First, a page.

Book Review: The Internet of Things, by Kate Camp

Available in bookshops nationwide.

cv_the_internet_of_thingsThe title of poet Kate Camp’s latest collection is telling. The Internet of Things is the latest phrase being bandied about by technology bloggers. According to the Internet (funnily enough), it was first coined by someone called Peter T. Lewis as far back as the end of the late 1980s. It refers to a future where physical objects are connected via, you guessed it, the Internet. Alternatively called ‘smart’ technology, the phrase evokes objects speaking to one another without the need for human intervention.

With that context in mind, we delve into Kate’s poems, where objects do indeed speak and tell stories, beginning with the title poem. Here, the narrator visits John Lennon’s aunt Mimi’s home in Liverpool and the surrounding ports (ports of course having a double meaning, pops up in several poems).  The cover picture of the seemingly miniature kitchen evokes the objects of a children’s tea party, with its symbolic collection of objects for various dining rituals. There is a feeling of unreality to the photograph, like a staged home in a museum. Each object is clean, with no traces of the ‘eggs and chips’ or the whistle and steam of the kettle as Mimi made John his cups of tea.

As we move through the poems, we are presented with an array of objects, from the most banal (the contents of a rubbish bin), to the paintings of Rembrandt and the subject, St Jerome’s slippers (Like those white towelling freebies from a hotel). The poet imbues the mundane with a cheeky questioning and likewise grounds the typically austere objects of the art world with connections to the everyday. It is a rich source of subject matter for a poet and one that Kate surveys with skill and ease.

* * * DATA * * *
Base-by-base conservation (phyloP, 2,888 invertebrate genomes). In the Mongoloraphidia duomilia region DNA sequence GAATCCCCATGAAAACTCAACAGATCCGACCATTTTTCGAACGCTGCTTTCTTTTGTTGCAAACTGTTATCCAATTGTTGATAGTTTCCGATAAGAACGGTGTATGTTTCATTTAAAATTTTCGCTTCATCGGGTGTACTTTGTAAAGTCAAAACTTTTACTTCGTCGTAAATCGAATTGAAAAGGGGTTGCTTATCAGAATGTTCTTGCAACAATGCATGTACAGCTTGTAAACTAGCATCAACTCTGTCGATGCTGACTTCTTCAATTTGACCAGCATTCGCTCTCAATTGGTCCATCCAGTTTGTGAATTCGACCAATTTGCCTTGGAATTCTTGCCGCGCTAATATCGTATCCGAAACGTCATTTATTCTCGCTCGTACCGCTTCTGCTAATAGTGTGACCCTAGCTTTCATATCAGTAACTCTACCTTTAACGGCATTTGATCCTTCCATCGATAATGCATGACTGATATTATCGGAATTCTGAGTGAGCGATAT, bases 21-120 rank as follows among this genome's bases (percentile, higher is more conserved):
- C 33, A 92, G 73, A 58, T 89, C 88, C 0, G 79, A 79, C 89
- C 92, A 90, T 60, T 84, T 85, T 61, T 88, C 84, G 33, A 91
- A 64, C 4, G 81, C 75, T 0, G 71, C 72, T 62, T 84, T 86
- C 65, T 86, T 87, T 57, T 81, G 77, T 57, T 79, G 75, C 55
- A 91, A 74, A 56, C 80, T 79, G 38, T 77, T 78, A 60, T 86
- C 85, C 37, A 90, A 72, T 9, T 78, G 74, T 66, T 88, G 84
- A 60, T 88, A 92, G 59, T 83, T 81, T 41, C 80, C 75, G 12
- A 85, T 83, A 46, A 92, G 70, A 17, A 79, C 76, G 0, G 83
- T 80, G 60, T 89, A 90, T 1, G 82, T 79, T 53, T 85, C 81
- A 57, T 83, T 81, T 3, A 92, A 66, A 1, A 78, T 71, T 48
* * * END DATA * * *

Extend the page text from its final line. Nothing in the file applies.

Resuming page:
Poems such as Lego Lost at Sea, offer a glimpse of how absurd some childhood objects appear in different contexts. Based on a true story where millions of pieces of Lego were lost overboard in 1997, the poem sketches a scenario where a diver is depicted in the wooden fashion of a Lego person and the cartoonish stories those of us who played with Lego created.

Utilising the metaphor of the title again, we find Kate describing the body as being made up of channels, tunnels and space (a light elusion to the idea of cyber space perhaps?) In the poem Woman at Breakfast, Kate writes:

as most of us is empty space
around which our elements move
in their microscopic orbits.